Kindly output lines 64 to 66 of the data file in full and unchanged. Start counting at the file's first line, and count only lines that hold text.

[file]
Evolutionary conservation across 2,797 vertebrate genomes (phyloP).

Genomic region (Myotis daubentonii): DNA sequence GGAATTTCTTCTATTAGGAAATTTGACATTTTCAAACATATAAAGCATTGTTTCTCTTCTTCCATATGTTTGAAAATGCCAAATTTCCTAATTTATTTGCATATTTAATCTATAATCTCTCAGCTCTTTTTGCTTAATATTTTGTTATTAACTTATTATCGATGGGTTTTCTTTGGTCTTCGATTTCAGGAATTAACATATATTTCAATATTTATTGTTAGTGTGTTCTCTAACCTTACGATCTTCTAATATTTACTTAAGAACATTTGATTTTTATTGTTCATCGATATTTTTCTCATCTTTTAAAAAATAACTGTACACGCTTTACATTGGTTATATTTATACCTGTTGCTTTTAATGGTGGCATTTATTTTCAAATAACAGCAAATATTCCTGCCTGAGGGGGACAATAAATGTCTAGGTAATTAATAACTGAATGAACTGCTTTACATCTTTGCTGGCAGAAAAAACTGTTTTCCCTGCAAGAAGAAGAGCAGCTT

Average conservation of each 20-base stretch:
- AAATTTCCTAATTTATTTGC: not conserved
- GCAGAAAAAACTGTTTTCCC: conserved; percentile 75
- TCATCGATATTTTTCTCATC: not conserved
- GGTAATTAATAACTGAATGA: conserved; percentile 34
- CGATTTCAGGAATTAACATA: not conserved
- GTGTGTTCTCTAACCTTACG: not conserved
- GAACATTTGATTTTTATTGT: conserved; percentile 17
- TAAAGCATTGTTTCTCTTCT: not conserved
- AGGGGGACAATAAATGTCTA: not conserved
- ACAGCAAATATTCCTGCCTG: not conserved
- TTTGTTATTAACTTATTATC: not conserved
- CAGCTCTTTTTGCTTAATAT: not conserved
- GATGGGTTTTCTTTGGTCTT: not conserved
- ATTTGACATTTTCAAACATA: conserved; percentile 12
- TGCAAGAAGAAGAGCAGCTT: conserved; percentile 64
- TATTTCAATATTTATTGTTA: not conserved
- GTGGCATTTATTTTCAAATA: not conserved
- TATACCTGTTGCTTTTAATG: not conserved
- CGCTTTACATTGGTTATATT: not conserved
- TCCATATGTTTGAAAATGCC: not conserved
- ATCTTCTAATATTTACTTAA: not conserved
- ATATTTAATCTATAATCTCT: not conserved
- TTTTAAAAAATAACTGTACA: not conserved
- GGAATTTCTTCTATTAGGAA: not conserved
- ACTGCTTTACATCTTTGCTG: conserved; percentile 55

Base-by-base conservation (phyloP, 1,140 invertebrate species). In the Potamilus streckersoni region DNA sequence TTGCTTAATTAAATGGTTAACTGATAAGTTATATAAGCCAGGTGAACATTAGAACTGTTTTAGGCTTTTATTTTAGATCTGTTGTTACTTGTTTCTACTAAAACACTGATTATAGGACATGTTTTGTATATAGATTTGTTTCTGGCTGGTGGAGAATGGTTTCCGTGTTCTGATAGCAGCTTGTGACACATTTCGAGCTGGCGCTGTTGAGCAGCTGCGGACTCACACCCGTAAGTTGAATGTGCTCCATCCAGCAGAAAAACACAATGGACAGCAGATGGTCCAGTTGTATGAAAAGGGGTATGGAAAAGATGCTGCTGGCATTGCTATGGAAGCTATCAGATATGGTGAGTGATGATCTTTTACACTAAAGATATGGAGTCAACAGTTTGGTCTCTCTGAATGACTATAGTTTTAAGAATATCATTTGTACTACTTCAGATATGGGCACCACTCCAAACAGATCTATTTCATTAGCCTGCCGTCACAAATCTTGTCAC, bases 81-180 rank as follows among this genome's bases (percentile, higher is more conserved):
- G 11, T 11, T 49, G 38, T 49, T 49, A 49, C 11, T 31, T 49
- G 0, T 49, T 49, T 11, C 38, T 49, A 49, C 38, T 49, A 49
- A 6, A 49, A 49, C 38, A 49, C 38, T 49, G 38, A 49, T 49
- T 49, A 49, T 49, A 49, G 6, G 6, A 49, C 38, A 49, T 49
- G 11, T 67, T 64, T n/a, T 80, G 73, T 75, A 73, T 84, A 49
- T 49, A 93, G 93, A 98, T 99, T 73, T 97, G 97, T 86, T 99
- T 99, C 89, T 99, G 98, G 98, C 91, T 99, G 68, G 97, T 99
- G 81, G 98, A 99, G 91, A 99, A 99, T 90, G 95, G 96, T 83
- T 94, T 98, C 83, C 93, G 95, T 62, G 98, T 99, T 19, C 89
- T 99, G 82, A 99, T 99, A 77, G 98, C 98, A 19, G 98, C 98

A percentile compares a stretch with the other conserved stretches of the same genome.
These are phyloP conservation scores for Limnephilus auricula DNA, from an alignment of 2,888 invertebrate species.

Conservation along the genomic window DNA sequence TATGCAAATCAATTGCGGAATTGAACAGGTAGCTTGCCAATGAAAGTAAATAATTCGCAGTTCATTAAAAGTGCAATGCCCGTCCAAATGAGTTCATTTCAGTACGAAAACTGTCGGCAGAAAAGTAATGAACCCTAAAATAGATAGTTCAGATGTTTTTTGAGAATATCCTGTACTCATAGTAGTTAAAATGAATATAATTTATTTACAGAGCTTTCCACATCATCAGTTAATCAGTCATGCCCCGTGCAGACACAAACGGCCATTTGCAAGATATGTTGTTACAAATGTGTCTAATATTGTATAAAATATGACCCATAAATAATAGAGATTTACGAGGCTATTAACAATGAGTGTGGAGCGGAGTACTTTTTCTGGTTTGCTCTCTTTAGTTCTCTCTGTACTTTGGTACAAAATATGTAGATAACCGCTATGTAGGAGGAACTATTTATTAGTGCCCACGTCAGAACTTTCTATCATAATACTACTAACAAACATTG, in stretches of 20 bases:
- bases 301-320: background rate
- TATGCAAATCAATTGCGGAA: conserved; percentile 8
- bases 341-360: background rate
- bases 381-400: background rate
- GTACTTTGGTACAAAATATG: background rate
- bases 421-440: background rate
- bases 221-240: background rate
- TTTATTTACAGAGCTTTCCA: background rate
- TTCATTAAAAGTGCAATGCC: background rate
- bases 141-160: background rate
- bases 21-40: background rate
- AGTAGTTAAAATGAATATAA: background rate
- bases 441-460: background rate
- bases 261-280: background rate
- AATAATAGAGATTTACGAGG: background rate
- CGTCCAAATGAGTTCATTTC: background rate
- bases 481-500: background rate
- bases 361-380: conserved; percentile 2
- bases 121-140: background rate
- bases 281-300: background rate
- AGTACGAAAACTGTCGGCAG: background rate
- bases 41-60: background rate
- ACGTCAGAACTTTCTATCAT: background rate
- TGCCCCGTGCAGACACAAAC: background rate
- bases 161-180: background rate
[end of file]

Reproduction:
- bases 41-60: background rate
- ACGTCAGAACTTTCTATCAT: background rate
- TGCCCCGTGCAGACACAAAC: background rate